At least two people were killed and 30 others injured after two dams collapsed at a Brazilian iron ore mine, officials said on Friday, as rescuers searched for the missing under mud and debris from colossal floods that devastated a village. Mine operator Samarco's chief executive officer said a tremor in the vicinity of the mine may have caused the dams to burst Thursday afternoon, but that it was too early to establish the exact cause. The company said one of the dead was a mine worker. Firefighters who rescued 30 injured from the village of Bento Rodrigues put the toll at two dead and said the count was likely to rise as pouring rain slowed their search and mudslides knocked out roads and cell towers. The massive floods hit at least six villages. "I heard screaming and saw the water coming fast, about 15 to 20 meters high (49-66 feet)," said survivor Antonio Santos, a construction worker who was at home when the dams broke. Bento Rodrigues is 150 km (93 miles) southeast of Belo Horizonte, Brazil's third largest city and the capital of the mining state of Minas Gerais. "Within 10 minutes the whole lower part of the village was destroyed, about 80 percent of it," he said in a gymnasium crowded with survivors in the nearby city of Mariana. Santos said he knew of four people who were swept away, including two children and two adults in their 50s. Firefighters said they did not know if they would find all of those swept away by the wall of water released by the successive bursting of the two dams holding iron ore tailings and waste from the adjacent mine. Television footage from the scene showed Bento Rodrigues, population 600, devastated by the fast-moving floods that tore off roofs, leveled trees and swept away cars. The floods extended as far as the town of Barra Longa, 80 kilometers (50 miles) away. The town was partially underwater. Hundreds of families were evacuated from the area after escaping to higher ground, Duarte Junior, the mayor of Mariana, 25 km (16 miles) from the mine, told television channel GloboNews after declaring a state of emergency on Friday morning. Samarco, a joint venture of BHP Billiton (BHP.AX)(BHP.N)(BLT.L) and Vale (VALE5.SA)(VALE.N) said it had no date to restart the 30,000-tonne-per-year mine and was evaluating whether to declare force majeure to allow it to break delivery contracts. The head of emergency planning at Samarco, the joint venture company that runs the mine, told GloboNews of reports of seismic activity in the area in the hour leading up to the incident. The University of Sao Paulo's seismic center reported four weak tremors near Mariana and the neighboring town of Ouro Preto in the hour before the disaster. The center recorded tremors magnitude 2 to 2.6 before the dams burst, but said it could not say they caused the disaster without more extensive research. CEO Ricardo Vescovi said Samarco had been working on the drainage system for the dams. On Thursday, there was no sign of a breach immediately after the tremor, he said. STOCKS, BONDS HIT The collapse paralyzed operations at the mine, a joint venture between Vale and BHP Billiton, the world's top iron ore miners, and raised fears of an expensive cleanup. Shares of Vale were off 5.2 percent in Sao Paulo trading and BHP Billiton dropped 5.7 percent in London. Samarco’s 4.125% 2022 dollar bonds dropped by more than 10 points on Friday before recovering slightly. By mid-morning, they were bid at a cash price of 75 cents to the dollar, down from an average of 82 cents to 83 cents earlier in the week, according to MarketAxess data. Analysts at Clarksons Platou Securities said on Friday that the likelihood of a lengthy stoppage at the Germano mine, which accounts for about one-fifth of seaborne pellet market, could lift iron ore prices. Samarco produces 30 million tonnes per year of pellet, used to make steel.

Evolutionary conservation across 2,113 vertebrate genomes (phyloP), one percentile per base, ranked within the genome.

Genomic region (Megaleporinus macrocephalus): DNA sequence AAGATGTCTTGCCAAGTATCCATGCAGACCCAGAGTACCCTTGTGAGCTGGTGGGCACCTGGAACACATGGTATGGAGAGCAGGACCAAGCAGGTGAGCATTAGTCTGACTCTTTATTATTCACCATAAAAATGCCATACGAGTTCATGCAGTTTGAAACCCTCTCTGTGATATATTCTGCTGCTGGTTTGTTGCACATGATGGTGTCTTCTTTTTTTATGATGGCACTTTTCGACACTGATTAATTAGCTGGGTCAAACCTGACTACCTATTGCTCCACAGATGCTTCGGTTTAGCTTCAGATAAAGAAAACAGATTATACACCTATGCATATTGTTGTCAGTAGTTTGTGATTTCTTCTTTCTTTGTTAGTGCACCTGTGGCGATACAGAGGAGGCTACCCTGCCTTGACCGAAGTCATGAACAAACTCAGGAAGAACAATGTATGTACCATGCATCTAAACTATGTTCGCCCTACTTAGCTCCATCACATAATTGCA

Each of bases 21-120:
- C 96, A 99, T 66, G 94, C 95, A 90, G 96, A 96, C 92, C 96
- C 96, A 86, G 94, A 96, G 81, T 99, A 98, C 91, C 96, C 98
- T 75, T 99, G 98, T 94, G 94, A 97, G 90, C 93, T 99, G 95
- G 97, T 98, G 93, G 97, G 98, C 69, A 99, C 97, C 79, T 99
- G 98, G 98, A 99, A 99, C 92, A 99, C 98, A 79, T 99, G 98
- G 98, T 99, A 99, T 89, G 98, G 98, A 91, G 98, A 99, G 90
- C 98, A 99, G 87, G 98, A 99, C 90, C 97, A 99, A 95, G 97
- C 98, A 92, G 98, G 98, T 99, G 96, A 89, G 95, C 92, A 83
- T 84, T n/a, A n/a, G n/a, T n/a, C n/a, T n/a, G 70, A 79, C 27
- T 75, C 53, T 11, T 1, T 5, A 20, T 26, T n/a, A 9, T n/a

Views: 400 UniqueViral
For More Latest News Subscribe us: A wave of toxic mud travelling down the Rio Doce river in Brazil from a collapsed dam has reached the Atlantic Ocean, amid concerns it will cause severe pollution. The waste has travelled more than 500km (310 miles) since the dam at an iron mine collapsed two weeks ago. Samarco, the mine owner, has tried to protect plants and animals by building barriers along the banks of the river. Workers have dredged the river mouth to help the mud flow out to sea fast. The contaminated mud, tested by the water management authorities, was found to contain toxic substances like mercury, arsenic, chromium and manganese at levels exceeding human consumption levels. Samarco has insisted the sludge is harmless.
Views: 2648 BBC News